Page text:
Thursday, September 9, 2010

Building Foam Composite Panels for the Hulls

Having gained some experience in the making of the flat panels under the hulls, I come to the most exciting part of the work so far...building COMPOSITE panels for the hulls. Normally when a boat maker wants to build a composite panel vacuum bags will be used. The air is sucked out at a few atmospheric pressure so that the FOAM bonds with the skin. Now, if I am mass producing boats that is the option to use but then I am only going to build one boat so a LOW Tech solution has to be made. Luckily I have bought Richard Woods' plans and he has given instructions for a low tech way of making hull laminates. Reasons why a Foam laminated hull is more superior is that it is light, Very strong, heat insulator and the foam does not burn. Of course it cost much more than solid fibreglass and wood but in the end it is worth the extra cost and work.This year's weather has not been normal....a lot of rain even during this "dry" period so I had to extend my tent workshop and buy extra canvas so that if it rains after I had laid a glass panel it will not be affected.These 16 mm thick melamine boards are the mould for the production of the composite panels. It had to be on a level floor and are joined together with cellotape. The dimensions as per the plans are drawn onto the hulls. Flanges, which are strips of 4 mm melamine wood are placed at the edges of the drawn hull shape. these flanges makes the joining of one panel to the next easier later on.After the shapes and flanges are ready, a layer of gelcoat is applied. It is laid to set for several hours.When the layer of gelcoat has almost cured, a layer of 600/225 biaxial matt is applied. I had requested my friend Robin Tan to come over and give me some hands on training on the making of these panels. Robin has magical hands and he has built several boats including a catamaran (24 ft) . He explained the correct technique of rolling the matts and how to minimise and get rid of air bubbles which are the natural enemies to the panels.These are the PVC Foams that I bought from DIAB Australia. DIAB has a branch in Thailand and I had to deal with the Thailand branch . Now listen very carefully.....if you have to deal with them, be very very careful. My plan calls for Grid Scored foams and my request from DIAB Thailand was Grid Scored Foam.Yes we have problem we can sell..etc and they invoiced and delivered me the Plain Foam. The foam comes in sheets of 7 ft by 4 ft . Quick correspondence with Richard Woods the boat designer suggested the only way that I could use the plain foam is to cut it into 6 inch squares with a hole in the centre and paste the pieces together again so that a good laminate could be achieved. It is a real pain in the **se! What you see here is the amount of foam for one panel.The foams had to be bonded onto the layer of glass using a special paste Divilette 600. The paste is VERY expensive, had to be imported from DIAB Australia and is classified as a dangerous good so the handling charges are a lot! And even though DIAB has a regional office in Thailand, no stocks are kept in Thailand so each user had to individually import the stuff from Australia. It looks like poor business sense but the real reason is that these paste has a life of 90 days if stored at a room temp of less than 25 C. Of the 90 days, 30 days are spent at sea and wharehouse so that leaves me with only a month to work.I did a trial with a few pieces of foam on a small part of the panel and waited for it to cure to see if the method works. Once I established that it works, then the work work of tiling and gluing the foams began. It is a back breaking task and I had to work fast so that the bonding paste do not cure in the pot. Each foam had to be inspected for proper bonding.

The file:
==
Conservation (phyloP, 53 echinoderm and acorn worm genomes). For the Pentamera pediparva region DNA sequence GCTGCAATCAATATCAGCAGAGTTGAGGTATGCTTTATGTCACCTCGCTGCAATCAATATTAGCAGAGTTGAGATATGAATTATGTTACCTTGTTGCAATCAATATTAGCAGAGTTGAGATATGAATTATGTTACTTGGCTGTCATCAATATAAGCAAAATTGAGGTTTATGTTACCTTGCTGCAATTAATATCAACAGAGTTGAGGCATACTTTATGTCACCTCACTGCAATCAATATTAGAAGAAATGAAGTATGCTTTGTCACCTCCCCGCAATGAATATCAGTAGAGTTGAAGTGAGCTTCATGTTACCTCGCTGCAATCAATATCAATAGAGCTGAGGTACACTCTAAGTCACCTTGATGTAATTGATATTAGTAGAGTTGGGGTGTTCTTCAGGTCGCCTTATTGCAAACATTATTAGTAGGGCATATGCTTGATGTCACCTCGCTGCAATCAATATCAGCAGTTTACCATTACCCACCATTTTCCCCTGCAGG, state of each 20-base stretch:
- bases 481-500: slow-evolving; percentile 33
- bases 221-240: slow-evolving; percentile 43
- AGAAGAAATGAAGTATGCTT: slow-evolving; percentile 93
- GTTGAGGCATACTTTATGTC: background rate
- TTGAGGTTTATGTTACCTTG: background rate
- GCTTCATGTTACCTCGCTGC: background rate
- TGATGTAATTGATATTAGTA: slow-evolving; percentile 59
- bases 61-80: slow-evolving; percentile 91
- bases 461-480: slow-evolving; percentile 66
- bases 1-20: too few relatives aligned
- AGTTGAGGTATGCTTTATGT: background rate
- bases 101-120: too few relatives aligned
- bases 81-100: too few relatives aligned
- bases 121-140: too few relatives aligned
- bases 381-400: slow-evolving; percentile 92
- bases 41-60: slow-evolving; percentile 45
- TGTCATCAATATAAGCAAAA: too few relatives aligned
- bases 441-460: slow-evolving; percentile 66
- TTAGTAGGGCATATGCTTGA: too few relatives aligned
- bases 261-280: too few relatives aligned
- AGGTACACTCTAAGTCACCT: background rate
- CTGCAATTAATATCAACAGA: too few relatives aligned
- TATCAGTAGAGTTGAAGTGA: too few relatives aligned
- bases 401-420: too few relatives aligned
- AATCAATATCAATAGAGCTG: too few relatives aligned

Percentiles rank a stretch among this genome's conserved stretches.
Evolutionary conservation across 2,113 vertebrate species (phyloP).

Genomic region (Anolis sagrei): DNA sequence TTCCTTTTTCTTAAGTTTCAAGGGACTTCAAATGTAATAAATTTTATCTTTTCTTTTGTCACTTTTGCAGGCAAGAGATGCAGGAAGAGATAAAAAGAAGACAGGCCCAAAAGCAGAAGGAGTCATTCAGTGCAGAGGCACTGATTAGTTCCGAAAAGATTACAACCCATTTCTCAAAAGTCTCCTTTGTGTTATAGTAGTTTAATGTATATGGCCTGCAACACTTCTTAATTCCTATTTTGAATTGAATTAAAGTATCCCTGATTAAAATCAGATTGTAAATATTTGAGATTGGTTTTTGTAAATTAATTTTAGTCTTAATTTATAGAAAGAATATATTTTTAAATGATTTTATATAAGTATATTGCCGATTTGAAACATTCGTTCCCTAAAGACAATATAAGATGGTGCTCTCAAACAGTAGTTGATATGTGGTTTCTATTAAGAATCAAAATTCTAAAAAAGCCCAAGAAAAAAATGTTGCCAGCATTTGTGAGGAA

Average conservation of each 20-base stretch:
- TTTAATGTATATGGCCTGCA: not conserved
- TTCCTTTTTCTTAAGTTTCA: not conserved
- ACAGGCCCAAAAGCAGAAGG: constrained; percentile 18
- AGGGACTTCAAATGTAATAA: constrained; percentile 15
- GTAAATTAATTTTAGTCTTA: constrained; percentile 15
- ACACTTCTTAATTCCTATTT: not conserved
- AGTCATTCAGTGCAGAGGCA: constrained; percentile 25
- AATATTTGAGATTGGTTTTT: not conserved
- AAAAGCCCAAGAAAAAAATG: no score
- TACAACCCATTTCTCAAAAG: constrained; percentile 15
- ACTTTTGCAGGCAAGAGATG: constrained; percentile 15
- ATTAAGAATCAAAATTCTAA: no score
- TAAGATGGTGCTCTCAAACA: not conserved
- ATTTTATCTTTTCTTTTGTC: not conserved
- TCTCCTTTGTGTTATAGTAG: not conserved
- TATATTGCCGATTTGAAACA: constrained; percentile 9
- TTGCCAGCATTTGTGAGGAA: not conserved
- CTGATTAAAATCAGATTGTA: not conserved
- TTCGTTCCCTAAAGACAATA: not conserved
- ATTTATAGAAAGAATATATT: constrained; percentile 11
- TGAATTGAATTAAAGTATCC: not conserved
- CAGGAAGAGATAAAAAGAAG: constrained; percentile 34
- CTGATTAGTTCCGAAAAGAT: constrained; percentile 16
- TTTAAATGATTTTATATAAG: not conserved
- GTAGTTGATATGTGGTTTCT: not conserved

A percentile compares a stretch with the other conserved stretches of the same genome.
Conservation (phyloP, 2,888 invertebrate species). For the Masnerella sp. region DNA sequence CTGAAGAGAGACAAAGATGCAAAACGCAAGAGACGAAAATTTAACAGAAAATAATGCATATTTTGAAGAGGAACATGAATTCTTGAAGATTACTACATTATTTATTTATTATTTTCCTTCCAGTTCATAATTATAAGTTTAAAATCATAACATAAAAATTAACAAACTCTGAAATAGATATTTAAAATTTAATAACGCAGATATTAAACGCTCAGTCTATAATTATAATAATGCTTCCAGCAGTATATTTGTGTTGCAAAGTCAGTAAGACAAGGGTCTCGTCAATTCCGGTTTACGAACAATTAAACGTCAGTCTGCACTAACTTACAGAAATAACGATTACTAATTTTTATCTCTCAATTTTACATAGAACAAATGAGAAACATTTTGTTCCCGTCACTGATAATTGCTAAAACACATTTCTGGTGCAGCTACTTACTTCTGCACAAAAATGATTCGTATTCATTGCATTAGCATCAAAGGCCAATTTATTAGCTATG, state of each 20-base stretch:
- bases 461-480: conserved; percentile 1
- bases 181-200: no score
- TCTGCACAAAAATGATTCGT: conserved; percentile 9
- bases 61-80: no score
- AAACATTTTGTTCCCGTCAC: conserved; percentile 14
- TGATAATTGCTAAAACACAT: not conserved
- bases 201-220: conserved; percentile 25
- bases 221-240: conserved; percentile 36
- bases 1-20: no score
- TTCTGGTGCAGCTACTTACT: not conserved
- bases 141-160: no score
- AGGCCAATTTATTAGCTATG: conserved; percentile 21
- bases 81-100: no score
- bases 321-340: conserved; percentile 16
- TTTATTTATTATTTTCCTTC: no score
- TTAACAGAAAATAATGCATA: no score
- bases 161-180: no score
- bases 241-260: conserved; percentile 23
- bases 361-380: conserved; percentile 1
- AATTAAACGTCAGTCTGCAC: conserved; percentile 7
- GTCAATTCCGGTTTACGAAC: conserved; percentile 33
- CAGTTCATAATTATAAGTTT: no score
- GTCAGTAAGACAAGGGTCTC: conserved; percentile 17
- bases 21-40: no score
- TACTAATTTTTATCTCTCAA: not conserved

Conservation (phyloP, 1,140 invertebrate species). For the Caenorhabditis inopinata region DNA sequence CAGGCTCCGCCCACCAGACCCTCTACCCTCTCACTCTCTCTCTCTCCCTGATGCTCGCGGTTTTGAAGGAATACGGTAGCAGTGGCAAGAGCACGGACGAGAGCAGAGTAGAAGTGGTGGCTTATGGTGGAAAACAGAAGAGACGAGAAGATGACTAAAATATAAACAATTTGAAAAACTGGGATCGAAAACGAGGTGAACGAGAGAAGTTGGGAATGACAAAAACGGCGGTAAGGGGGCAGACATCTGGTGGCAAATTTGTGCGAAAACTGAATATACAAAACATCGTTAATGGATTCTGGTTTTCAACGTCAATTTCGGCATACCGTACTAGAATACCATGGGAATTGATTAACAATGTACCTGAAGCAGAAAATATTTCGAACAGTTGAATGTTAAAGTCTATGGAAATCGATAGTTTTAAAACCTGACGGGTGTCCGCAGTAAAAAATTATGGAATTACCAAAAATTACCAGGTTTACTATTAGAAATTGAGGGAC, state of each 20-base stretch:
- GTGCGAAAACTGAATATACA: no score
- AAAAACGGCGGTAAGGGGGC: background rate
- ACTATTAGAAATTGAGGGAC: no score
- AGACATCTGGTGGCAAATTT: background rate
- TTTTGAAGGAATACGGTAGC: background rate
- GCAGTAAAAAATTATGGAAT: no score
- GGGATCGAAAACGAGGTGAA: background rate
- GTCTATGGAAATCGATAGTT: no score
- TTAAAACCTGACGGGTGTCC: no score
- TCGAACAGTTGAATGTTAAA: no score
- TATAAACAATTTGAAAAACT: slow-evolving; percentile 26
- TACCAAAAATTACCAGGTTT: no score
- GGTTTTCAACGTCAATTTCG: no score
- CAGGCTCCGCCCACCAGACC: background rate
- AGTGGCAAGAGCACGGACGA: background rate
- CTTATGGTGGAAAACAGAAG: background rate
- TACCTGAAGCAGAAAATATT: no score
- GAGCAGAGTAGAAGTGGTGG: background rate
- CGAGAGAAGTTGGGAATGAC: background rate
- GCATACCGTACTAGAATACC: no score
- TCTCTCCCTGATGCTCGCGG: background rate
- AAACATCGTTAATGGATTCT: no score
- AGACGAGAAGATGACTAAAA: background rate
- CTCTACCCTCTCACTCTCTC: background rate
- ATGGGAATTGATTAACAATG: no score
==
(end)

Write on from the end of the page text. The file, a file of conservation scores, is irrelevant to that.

After the layer of foam is ready, another layer of 600/225 matt is laid on top the foam. the foam is now "sandwiched" in the middle of the two glass skin. 600 mm strips are placed all around the panel for extra protection.There is only so much of mixing and working that one person can do so in the later panels i had engaged the services of my friend Yee who is a fisherman to help. I imparted whatever knowledge I had on the subject to him and he was of a great help.
The cured panels are then trimmed and stored. a total of 35 man hours is required to produce on of these panels so it took me about 5 weeks of free time to produce the 4 panels for then hulls.


  1. It looks like this is one of the toughest portion of the building process so far you had gone through!

  2. I am looking for good Composite panels, thanks for finding this post